Charles Glasser is a third-generation Marion Center Area school director. His father, Ray, and grandfather, Charles F., served on the board before him.
Glasser is a lifelong resident of the school district and of Rayne Township. He graduated from Marion Center Area High School in 1978 and was first elected to the board in 2001.
Glasser, the executive director of the county’s Farm Service Agency, is a former vice president of the school board and for the past four years has served as the Marion Center district’s representative to the ARIN Intermediate Unit 28 board of directors.
Glasser said he’s seeking another term as director because he wants to continue working to keep taxes low and to provide “the best educational value … for the money we have to work with.”
Glasser is completing a term that arguably can be described as a tumultuous period for the Marion Center Area district and its directors. In April 2010, they consolidated the district by closing two elementary schools; in May 2012 they resolved a lawsuit against the district by the Marion Center Concerned Taxpayers, whose members had opposed the closing of the two elementary buildings; and in May 2012, after more than two years of negotiations, they reached a new labor contract with teachers.
Glasser said he hopes the board can now get back to “somewhat normal meetings” and spend more time and energy addressing student needs.
“We won’t have a lot of distractions that take up a lot of the board’s time,” he said. “And worse, the administration has spent so much time on noneducation issues,” especially researching background and assembling documents for the district to use in its defense against the lawsuit, he said.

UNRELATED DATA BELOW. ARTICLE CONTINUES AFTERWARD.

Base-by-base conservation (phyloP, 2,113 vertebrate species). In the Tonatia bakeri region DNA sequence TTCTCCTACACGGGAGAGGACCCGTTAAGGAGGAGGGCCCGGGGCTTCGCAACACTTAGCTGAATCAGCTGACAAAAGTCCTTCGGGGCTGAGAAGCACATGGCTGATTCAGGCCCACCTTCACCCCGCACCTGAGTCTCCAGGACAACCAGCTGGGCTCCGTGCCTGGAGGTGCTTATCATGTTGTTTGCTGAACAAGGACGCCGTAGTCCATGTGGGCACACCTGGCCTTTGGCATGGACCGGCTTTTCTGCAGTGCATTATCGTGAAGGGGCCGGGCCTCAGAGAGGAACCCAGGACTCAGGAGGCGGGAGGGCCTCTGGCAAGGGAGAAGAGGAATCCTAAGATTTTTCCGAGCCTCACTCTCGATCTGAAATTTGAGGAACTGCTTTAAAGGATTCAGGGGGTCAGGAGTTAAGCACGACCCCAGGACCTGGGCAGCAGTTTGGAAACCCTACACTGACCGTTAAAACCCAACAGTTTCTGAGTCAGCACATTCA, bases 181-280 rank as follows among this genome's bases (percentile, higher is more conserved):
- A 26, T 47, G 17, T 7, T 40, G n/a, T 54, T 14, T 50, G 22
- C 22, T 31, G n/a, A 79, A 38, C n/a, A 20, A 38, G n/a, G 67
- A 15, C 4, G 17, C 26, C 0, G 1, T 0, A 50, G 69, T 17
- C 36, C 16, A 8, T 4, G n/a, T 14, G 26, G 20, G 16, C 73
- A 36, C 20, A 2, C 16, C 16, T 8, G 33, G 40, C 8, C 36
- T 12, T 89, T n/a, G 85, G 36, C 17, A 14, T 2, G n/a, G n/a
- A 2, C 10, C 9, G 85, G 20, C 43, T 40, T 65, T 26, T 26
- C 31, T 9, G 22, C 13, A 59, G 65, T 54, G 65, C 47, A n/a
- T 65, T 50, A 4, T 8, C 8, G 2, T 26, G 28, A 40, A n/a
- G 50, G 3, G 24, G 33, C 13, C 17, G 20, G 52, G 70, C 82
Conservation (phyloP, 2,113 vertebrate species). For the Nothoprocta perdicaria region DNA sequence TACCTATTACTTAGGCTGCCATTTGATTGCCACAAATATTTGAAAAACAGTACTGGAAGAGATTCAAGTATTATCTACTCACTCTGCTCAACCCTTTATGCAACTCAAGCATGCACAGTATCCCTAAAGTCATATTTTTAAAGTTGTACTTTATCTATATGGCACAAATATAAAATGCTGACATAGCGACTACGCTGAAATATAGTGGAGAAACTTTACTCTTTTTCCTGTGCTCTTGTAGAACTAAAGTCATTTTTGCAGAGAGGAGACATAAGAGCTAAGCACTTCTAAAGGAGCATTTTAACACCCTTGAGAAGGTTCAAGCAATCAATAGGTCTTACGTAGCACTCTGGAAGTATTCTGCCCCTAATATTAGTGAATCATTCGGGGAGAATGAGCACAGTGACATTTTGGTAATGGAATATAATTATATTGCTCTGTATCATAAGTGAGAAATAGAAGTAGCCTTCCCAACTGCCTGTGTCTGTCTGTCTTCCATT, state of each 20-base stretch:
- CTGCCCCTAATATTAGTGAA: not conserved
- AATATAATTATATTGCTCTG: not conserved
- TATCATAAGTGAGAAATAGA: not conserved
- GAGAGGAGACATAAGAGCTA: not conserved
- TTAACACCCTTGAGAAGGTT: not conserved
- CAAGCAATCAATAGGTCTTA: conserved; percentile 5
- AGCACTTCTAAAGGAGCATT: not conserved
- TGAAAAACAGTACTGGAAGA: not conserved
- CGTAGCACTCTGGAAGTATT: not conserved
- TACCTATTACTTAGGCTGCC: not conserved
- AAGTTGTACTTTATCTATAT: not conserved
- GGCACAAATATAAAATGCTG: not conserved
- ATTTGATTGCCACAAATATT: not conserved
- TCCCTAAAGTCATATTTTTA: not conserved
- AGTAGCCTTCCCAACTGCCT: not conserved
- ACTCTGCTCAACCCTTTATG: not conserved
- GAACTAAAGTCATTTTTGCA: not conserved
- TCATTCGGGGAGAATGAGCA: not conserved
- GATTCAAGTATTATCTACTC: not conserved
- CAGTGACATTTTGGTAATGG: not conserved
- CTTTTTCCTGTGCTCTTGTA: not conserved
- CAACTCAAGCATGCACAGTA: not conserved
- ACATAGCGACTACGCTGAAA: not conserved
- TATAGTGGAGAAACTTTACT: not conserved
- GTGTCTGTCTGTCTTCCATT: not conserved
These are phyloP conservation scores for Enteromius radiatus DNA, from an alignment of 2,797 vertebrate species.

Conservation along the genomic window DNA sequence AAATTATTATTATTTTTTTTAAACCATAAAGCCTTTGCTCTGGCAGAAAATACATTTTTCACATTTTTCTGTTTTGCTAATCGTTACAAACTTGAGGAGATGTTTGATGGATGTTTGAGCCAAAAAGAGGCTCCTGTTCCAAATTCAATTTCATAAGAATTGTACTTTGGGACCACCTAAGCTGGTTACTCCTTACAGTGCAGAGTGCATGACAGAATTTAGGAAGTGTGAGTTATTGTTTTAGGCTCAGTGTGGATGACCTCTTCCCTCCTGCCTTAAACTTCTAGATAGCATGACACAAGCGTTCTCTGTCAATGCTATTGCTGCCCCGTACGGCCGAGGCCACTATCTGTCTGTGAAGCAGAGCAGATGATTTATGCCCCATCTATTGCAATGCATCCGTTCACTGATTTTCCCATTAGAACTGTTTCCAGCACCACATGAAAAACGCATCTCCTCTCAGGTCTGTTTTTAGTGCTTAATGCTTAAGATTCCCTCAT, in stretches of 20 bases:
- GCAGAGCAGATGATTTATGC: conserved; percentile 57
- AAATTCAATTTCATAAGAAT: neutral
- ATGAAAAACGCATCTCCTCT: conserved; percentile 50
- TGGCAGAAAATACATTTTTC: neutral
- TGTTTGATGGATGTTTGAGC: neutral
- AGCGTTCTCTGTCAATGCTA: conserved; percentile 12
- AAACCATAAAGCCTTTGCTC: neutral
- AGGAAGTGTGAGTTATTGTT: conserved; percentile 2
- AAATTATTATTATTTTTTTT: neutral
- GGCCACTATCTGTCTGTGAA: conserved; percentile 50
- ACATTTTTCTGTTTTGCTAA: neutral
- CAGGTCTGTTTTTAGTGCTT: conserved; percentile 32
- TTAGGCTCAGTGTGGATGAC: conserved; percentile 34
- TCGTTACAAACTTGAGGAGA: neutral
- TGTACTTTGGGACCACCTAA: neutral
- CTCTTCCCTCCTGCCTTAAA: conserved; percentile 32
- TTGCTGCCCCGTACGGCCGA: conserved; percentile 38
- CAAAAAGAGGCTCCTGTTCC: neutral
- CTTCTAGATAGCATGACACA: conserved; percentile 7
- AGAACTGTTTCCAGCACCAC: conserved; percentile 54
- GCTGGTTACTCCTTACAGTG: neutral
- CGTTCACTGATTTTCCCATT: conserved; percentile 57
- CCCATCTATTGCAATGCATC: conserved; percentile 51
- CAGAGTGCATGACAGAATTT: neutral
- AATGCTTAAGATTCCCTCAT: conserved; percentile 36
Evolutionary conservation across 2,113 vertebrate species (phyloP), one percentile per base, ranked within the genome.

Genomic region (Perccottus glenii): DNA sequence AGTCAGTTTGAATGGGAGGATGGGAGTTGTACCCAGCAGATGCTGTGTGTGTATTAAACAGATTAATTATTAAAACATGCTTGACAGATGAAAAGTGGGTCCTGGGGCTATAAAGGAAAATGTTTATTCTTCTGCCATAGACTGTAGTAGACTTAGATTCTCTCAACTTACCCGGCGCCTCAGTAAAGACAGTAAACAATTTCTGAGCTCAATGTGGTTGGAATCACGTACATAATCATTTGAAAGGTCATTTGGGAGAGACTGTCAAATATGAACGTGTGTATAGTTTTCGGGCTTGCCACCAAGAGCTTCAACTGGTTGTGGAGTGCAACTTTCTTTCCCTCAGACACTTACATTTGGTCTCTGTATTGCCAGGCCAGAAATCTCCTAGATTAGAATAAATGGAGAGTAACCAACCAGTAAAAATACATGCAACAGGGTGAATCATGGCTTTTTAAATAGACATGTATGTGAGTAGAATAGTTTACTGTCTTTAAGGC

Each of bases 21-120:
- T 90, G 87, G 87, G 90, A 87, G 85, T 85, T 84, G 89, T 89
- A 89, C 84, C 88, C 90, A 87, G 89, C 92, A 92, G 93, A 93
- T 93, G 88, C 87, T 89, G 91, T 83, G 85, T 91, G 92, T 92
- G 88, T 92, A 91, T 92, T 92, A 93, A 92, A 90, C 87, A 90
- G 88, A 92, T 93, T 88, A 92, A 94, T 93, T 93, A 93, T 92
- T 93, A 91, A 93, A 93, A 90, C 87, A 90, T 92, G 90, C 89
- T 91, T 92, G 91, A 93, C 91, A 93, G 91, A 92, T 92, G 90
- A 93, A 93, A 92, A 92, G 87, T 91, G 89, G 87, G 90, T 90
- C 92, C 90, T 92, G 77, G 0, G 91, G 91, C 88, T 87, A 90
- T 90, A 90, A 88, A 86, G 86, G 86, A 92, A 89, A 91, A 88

Even though a new labor agreement with the teachers was reached just one year ago, Glasser anticipates the directors will need to start preparations as soon as January for negotiating the next contract with teachers.
“That’s always on our minds,” and labor agreements with all the district’s employees are something the board “needs to stay on top of,” Glasser said.
School security is the “hot topic” now, Glasser added, and the Marion Center directors, in his opinion, are close to taking steps to improve security that “parents in the district will be happy with.”
Making sure students are being educated is another issue that is a constant, he said, and the directors must ensure that the students and the teachers have what they need to meet that goal and responsibility.
The directors, too, in the future may have to deal with the district’s declining enrollment, he said.
Guiding a school district today is more challenging than it was a dozen years ago when he first became a director because there are more issues to deal with, and “funding is not there as much” even though expenses for everything keep going up.
Glasser believes a strength of the Marion Center district is its size — “We’re not a huge district,” but one that is manageable, he said.
“I believe we have a good administrative team and all the buildings are working together to do the best for students,” he said.
Glasser said he believes the skills and attributes he brings to the board that are most valuable are an open mind, a willingness to listen and be available to district residents, and the experience he has gained by being a school director 12 years.